Information Sharing Across Languages

Information Sharing Across Languages

Reinhard Schäler (University of Limerick, Ireland)
DOI: 10.4018/978-1-60960-833-0.ch015
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Access to information and knowledge in one’s native language is a fundamental human right. It is a right deeply rooted in the legal systems of many Western nations where it is considered to be as important as access to healthcare or to other potentially life-saving services. While individuals often claim these rights for themselves, they do not always afford such rights to others, for there is often a cost involved in the realization of this right. This chapter highlights how denying this service, particularly as it relates to the translation and the localization of online materials, results in human costs including life threatening information poverty. This situation, in turn, requires urgent and coordinated relief efforts by industry, government, and civil societies on a global scale.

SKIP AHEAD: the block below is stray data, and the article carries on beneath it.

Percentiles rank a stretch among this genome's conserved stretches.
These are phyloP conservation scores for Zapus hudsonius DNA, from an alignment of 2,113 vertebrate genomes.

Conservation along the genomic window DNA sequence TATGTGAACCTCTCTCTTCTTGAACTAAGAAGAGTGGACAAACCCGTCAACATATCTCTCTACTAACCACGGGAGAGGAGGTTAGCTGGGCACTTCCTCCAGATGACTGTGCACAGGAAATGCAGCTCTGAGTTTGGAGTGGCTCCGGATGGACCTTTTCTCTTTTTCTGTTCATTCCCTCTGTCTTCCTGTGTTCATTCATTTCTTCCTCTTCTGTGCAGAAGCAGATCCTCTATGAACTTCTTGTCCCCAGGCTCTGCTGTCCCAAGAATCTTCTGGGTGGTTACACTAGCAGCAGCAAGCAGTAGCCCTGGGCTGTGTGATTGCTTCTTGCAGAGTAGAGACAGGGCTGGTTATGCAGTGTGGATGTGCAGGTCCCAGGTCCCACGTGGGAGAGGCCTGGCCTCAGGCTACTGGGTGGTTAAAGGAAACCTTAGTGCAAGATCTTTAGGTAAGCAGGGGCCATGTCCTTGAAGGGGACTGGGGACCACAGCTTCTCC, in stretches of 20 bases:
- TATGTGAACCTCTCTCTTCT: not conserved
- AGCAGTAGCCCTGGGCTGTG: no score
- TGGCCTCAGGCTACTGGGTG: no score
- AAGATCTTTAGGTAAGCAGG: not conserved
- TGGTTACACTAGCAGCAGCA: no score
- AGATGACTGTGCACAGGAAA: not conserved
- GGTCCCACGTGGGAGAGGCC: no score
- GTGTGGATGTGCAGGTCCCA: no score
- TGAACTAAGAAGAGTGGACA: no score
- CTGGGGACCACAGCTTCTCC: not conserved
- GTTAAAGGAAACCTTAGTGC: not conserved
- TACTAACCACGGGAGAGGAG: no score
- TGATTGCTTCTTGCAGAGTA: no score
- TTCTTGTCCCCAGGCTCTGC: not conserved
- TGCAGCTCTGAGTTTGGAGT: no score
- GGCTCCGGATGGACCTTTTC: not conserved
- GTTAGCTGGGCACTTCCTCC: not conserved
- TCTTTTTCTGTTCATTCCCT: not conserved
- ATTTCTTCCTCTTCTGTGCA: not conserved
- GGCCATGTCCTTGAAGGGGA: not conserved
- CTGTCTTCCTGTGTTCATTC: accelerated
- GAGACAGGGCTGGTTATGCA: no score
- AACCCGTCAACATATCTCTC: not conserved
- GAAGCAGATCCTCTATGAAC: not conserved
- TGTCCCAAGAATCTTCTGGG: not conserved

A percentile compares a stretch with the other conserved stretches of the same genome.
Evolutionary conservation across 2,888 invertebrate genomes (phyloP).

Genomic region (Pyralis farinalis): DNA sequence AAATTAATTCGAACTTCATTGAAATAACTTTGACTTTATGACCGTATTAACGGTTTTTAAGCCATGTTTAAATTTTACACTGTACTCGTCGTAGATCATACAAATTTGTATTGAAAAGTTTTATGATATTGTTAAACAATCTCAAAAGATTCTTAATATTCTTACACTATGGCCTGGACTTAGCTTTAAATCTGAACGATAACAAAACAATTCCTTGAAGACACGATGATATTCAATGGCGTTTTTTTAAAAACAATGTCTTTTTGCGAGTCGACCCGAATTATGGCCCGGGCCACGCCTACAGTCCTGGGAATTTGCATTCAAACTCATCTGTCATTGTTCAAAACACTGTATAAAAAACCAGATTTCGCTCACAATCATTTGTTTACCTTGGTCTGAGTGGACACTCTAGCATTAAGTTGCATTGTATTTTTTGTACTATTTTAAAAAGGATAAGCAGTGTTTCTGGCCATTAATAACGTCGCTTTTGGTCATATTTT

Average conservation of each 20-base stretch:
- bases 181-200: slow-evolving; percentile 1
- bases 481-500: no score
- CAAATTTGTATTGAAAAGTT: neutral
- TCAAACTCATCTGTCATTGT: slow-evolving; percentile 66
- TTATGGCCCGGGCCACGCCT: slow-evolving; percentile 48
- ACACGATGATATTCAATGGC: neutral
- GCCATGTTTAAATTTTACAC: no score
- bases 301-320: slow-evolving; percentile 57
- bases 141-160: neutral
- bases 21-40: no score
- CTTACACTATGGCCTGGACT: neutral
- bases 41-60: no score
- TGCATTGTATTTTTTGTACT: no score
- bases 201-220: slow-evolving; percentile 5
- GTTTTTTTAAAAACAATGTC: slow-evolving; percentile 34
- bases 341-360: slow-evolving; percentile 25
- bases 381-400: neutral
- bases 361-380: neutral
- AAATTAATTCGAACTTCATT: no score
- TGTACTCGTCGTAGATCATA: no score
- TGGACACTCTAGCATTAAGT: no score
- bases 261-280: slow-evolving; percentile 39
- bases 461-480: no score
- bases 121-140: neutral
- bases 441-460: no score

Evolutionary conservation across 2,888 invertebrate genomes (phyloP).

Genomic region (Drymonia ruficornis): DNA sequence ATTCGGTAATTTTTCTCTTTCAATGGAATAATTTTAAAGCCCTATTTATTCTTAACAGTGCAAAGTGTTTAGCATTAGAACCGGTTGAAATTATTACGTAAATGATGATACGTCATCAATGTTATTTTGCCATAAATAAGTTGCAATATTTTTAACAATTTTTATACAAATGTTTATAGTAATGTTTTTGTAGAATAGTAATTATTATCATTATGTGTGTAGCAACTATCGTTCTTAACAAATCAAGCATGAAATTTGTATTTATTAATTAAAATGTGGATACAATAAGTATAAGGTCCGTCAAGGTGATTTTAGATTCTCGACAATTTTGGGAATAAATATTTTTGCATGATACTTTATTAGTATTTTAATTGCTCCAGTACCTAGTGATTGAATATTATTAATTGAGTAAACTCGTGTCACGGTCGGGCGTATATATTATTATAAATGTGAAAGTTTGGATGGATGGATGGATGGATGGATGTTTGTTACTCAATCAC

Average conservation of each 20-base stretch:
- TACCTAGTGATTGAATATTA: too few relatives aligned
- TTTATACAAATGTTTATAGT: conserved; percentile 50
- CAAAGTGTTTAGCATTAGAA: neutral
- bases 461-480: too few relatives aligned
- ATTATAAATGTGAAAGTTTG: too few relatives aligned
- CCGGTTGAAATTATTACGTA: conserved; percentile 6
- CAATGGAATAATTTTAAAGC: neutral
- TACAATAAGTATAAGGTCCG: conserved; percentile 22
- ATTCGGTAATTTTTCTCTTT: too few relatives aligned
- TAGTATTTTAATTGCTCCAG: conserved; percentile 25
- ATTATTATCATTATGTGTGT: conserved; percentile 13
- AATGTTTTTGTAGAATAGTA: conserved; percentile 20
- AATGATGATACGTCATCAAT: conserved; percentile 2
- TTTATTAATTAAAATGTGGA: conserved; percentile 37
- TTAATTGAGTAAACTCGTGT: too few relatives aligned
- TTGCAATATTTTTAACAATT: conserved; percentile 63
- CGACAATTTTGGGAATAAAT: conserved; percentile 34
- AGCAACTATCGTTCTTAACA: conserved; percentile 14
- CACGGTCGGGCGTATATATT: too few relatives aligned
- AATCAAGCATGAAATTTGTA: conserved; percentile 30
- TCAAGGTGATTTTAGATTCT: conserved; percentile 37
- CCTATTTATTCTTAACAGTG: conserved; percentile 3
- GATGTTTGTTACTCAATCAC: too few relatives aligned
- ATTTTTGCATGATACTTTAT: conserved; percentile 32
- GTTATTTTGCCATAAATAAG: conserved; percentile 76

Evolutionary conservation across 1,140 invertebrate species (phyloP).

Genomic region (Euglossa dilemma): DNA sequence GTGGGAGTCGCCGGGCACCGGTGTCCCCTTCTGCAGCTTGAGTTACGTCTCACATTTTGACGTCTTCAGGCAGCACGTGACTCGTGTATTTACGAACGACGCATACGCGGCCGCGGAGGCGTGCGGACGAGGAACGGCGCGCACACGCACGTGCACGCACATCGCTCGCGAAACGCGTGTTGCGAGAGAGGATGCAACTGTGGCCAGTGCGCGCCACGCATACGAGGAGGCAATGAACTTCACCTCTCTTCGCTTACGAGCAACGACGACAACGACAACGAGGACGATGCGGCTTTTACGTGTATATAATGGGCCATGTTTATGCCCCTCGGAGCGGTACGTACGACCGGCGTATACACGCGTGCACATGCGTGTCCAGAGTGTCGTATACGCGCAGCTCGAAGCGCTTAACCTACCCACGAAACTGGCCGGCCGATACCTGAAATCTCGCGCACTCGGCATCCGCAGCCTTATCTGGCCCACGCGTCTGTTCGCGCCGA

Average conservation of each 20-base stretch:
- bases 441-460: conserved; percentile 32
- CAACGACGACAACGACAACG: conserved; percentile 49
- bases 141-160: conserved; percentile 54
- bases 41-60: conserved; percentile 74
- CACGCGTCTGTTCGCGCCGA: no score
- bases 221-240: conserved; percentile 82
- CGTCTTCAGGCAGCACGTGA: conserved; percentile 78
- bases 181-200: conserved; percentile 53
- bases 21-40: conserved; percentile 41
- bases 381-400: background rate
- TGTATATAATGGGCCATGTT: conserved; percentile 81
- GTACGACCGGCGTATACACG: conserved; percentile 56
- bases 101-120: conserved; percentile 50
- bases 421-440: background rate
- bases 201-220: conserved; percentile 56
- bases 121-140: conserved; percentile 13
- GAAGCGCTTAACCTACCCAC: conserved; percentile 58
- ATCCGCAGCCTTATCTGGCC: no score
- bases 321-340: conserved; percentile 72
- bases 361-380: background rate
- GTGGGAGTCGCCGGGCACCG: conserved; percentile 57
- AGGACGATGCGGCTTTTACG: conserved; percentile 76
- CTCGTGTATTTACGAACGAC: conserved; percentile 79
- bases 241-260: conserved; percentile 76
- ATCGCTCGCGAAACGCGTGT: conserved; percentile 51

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Bridging the know-do gap is the foremost challenge and opportunity for public health in the 21st century. -Ariel Pablos Mendez, Rockefeller Foundation

Change will not come if we wait for some other person or some other time. We are the ones we've been waiting for. We are the change that we seek. -Barack Obama


A Growing Divide

The effect of this denial of service in certain languages is the so-called language barrier. In reality, there has never been a language barrier. Rather, there is an access barrier (i.e., access to translation and localization services). This access barrier is lowered for people living in affluent, commercially attractive target markets because companies wish to access such markets in order to sell products and services in them. For this reason, organizations are willing to undertake the cost of localization (which generally includes the associated costs of translation), for such localization provides access to these affluent markets. While Norway, for example, has only 4 million inhabitants, most multinational organizations undertake the cost of localizing for Norwegian audiences. Such costs are considered acceptable, for the related cultural audience has a relatively high income and can purchase a range of products.

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